We are a year into this pandemic and like most traumatic moments in history, it will soon be boiled down to a single concept in our collective consciousness. In my view, there can be no better symbol than the face mask.
I remember when the pandemic broke out and I, along with every other public communicator in Whatcom, was scooped up into the emergency response. We parsed language from the CDC about face coverings and shared videos about making masks from bandanas. It seemed so straightforward at that time: an airborne illness means covering your mouth and face. Simple as that.
My mother sent my wife and me a pair of handmade masks that she had sewn from the same fabrics as the cloth napkins she made for our wedding years ago. She even included a little one sized just for my three-year-old son, Cypress. The thoughtful gesture made the grim news easier to bear. After all, we just needed to bend the curve for a little bit and things would be alright.
The weeks stretched on, and masks became a flashpoint. In my work, I began to loathe the subject. Any public communication I put out about masks was quickly bombarded by a slew of angry responses. A dizzying cocktail of pseudo-science, fear, and rage. There was no reasoning with mask objectors, no cited scientific studies or expert testimony could persuade them - their only response was an outpouring of fear and outrage.
At first, I tried to argue, to show others who were watching that no, this wasn’t accurate. But it quickly became exhausting, and now all I do is simply restate the rules and hope that most folks follow along.
Over the summer, I streamed “Watchmen,” a great alternate-history series on HBO, and one line stuck with me. “Why did you give me a mask?” a dying man asks his murderer. “Because masks make men cruel.” The murderer responds. As the case numbers spiked, I certainly felt cruel toward those around me.
Looking around the Lynden Safeway at the exposed noses or unmasked faces, I was filled with uncharitable thoughts toward my neighbors. I struggled to keep positive about those living on my street; the ones that shared their produce when their garden went bananas, or forgivingly allowed my toddler son to wander through their yard when he discovered a new flower or pile of dirt. After all their kindness, I still found myself judging them harshly for their boisterous unmasked parties or casual disdain for social distancing.
It seemed so easy, just wear a mask! Make it fun if you can! I am always impressed when I see someone matching their mask to their outfit, a true accomplishment in a year of sweatpants and sensible sweaters. When it was time for Cypress to go to preschool, outdoors and masked of course, we took him to Joanne Fabrics and had him select a few different cloth swatches that Bryna then transformed into little masks for him to wear.
He never complained about having to wear a mask - simply accepted that “the big sickie” was going around and it had to be done. Later, as the wet weather set in, his cheeks blossomed with rashes from wearing the wet fabric for hours on end. It broke my heart putting ointment on those soft cheeks, wishing that he had been born in another year, and hoping against hope that I have protected him from the worst of this collective trauma.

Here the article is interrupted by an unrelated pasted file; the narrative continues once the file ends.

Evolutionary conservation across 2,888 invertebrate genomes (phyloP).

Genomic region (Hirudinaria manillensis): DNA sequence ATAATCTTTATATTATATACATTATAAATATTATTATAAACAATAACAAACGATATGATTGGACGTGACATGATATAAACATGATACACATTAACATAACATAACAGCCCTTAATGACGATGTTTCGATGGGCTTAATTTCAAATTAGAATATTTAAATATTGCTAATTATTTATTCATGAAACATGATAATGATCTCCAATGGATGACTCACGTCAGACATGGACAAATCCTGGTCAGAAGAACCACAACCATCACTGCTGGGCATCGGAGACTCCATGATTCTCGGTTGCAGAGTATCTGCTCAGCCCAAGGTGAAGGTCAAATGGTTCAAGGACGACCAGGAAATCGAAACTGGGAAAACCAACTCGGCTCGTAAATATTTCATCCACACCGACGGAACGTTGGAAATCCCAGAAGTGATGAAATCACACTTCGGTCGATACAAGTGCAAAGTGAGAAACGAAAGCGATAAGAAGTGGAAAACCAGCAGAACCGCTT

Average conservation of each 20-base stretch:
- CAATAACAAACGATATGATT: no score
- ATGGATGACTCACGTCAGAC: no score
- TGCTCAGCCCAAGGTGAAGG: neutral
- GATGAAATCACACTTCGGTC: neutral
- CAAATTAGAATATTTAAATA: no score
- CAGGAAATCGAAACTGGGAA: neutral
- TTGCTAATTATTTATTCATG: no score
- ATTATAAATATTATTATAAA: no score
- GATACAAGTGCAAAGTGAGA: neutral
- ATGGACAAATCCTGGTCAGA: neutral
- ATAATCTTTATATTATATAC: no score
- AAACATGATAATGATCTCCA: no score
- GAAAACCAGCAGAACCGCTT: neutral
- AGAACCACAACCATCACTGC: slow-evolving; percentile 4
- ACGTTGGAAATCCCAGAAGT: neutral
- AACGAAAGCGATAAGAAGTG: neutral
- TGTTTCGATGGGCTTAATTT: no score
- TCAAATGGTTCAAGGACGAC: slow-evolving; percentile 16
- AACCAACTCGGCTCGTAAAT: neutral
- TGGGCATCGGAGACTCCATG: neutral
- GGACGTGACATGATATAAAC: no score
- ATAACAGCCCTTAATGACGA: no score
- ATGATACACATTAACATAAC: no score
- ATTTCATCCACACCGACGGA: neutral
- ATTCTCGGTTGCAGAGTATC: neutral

When I last visited my parents’ house, their happy Buddha statue had been transformed into a mask shrine, the smiling statue now gleefully holds their cloth masks by the door. At my house, it was much more haphazard, a loose collection in the car and in the spot that I keep our keys. With our stimulus check, we indulged and purchased a few with fancy designs (Doctor Who for me, a pentacle for Bryna) but even as a fashion accessory, they were still uncomfortable.
I hate trying to hear what people are saying without seeing their lips, I hate the feeling of my beard trapped inside the cloth, I hate when I wear it all day at the office, and then I hate the unsettling sensation of not wearing a mask when I work at home.
I hate that wearing a mask has become a political litmus test rather than common sense. I hate the pleading tone in the voices of my health-worker friends who are literally begging people to wear them. I hate the bitterness I feel when I come to a playground and see parents wandering around in close contact with others unmasked; I feel resentment toward them for their careless actions, and then guilt for judging them at a moment’s glance, and finally, I feel overwhelmed by the fear of spreading the virus.
Maybe it is something about hiding your face but keeping your eyes exposed. A visual barrier that impedes us from expressing anything fully. Speaking mythologically, a masked man could only be a bandit, a bank robber, or a superhero. Not great odds really and certainly not something that would inspire compassion with your fellow man.
It has been a long year of masks, and even with the encouraging vaccination numbers, I know we will be seeing them into the summer and maybe beyond. I think the hardest part of moving on from this collective trauma will not be taking off our masks, but letting go of everything that they represent. At least, we should be able to do that emotional work together.
Masks may make us cruel, hopefully companionship can make us kind again.